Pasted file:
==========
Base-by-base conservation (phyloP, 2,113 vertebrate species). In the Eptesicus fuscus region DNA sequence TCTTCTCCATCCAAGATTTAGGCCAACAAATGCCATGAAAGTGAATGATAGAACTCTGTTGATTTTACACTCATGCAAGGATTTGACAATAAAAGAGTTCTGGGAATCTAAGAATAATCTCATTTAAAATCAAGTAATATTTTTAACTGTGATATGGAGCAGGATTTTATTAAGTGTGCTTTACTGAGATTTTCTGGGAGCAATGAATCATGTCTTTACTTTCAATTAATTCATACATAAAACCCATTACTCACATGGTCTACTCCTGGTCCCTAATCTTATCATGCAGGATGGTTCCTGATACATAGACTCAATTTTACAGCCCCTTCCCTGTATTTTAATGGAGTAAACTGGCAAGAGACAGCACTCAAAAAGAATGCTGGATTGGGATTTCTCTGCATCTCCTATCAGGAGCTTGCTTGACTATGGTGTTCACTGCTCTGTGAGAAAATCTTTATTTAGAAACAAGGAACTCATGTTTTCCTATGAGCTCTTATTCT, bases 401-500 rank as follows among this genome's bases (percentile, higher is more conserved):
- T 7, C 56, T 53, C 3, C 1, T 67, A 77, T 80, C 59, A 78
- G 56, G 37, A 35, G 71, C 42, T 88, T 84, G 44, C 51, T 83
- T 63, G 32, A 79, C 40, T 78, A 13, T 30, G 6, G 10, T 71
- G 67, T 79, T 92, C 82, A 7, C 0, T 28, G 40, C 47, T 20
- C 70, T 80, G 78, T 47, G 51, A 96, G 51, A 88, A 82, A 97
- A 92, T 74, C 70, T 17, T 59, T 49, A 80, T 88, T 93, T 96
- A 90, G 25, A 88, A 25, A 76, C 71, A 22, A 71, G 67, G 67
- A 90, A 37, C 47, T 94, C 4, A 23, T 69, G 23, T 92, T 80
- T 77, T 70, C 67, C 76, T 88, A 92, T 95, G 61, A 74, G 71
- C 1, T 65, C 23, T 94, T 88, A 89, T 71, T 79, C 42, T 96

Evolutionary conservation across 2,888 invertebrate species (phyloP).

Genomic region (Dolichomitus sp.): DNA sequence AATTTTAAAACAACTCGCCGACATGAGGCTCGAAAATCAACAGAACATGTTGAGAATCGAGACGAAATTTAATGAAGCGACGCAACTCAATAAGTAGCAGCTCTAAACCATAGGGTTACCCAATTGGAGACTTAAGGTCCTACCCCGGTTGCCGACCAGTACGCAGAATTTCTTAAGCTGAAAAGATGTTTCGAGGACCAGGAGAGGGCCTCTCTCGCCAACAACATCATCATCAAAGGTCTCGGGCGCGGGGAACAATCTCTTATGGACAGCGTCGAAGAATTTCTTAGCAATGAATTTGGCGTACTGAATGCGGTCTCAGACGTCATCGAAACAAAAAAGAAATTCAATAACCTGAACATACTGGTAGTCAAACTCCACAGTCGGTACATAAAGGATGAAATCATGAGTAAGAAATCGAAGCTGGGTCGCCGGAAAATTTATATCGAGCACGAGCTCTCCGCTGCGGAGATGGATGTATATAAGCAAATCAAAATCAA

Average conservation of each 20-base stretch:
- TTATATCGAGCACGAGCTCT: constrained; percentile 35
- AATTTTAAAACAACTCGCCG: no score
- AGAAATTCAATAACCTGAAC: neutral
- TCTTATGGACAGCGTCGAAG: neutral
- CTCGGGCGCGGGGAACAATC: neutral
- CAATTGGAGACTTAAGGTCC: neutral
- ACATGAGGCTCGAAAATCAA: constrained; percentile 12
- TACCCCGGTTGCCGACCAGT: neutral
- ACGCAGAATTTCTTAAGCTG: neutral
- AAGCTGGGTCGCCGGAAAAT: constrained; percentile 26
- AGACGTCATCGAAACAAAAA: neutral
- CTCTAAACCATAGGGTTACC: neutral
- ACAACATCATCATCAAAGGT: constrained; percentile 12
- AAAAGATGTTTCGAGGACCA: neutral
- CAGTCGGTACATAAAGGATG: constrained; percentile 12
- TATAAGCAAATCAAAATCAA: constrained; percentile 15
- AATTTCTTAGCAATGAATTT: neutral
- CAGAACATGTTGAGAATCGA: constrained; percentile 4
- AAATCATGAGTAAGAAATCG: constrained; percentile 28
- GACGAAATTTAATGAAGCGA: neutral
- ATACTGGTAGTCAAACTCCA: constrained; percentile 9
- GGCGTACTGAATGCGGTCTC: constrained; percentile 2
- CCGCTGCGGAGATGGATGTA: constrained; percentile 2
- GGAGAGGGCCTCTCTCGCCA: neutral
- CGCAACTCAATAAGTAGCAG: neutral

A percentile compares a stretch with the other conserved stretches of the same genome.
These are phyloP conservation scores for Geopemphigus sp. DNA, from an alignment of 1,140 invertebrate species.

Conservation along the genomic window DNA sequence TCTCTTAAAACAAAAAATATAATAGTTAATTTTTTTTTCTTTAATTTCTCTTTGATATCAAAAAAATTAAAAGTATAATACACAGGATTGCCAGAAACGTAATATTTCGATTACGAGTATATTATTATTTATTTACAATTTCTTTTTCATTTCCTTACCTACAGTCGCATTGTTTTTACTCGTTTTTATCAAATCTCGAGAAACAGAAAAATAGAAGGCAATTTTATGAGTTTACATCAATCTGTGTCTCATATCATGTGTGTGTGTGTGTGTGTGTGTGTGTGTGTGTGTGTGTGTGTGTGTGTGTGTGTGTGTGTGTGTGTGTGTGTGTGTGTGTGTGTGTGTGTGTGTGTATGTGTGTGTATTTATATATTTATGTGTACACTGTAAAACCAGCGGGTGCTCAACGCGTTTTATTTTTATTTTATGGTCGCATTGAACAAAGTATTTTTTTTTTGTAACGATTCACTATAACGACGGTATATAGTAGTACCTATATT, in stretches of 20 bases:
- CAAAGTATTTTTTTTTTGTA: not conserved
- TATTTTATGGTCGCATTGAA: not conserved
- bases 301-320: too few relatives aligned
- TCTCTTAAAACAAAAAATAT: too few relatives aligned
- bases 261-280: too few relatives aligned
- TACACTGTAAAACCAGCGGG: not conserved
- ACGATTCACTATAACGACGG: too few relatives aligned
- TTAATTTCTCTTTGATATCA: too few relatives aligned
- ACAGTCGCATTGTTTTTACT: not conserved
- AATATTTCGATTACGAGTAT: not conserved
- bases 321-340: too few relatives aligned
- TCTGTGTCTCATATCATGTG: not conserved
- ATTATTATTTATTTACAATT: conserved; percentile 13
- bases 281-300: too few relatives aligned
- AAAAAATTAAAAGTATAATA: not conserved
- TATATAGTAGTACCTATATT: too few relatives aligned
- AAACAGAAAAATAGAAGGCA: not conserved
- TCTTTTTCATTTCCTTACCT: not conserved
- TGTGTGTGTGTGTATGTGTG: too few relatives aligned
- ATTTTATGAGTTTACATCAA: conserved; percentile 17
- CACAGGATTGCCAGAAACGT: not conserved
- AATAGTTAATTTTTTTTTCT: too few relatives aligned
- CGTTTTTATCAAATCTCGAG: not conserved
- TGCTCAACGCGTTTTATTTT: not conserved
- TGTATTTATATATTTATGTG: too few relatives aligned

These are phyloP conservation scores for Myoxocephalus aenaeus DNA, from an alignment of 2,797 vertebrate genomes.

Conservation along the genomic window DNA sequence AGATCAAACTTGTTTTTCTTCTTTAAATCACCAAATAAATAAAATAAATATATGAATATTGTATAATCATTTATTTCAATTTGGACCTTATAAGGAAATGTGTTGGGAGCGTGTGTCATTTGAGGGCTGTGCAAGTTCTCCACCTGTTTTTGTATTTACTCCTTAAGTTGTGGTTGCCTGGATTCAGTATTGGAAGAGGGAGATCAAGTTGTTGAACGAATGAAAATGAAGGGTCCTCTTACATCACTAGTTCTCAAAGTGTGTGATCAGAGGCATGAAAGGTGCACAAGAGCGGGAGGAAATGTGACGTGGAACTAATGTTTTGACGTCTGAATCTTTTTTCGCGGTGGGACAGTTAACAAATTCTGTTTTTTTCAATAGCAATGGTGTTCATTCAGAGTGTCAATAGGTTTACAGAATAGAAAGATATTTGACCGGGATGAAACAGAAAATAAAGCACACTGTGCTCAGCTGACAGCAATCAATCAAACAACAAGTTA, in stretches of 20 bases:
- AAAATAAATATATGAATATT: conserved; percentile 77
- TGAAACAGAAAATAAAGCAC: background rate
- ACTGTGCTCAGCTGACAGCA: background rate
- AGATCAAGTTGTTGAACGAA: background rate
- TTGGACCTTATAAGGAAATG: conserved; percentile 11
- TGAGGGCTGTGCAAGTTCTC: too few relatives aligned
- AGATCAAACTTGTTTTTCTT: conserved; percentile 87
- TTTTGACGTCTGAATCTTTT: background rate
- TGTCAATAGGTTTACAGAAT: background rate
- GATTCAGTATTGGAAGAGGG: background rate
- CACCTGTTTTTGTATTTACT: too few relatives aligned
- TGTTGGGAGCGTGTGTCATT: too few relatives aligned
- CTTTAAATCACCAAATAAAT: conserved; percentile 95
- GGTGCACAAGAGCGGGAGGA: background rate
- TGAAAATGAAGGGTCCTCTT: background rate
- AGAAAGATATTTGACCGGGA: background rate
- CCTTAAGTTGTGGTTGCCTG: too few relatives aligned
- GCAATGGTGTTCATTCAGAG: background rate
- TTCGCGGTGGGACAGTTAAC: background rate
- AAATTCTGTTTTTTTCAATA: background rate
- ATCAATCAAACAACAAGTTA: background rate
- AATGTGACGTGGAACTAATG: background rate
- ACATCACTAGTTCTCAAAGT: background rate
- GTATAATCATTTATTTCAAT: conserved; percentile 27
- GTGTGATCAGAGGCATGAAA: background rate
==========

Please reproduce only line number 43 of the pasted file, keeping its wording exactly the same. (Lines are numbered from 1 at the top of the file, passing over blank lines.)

- CAAAGTATTTTTTTTTTGTA: not conserved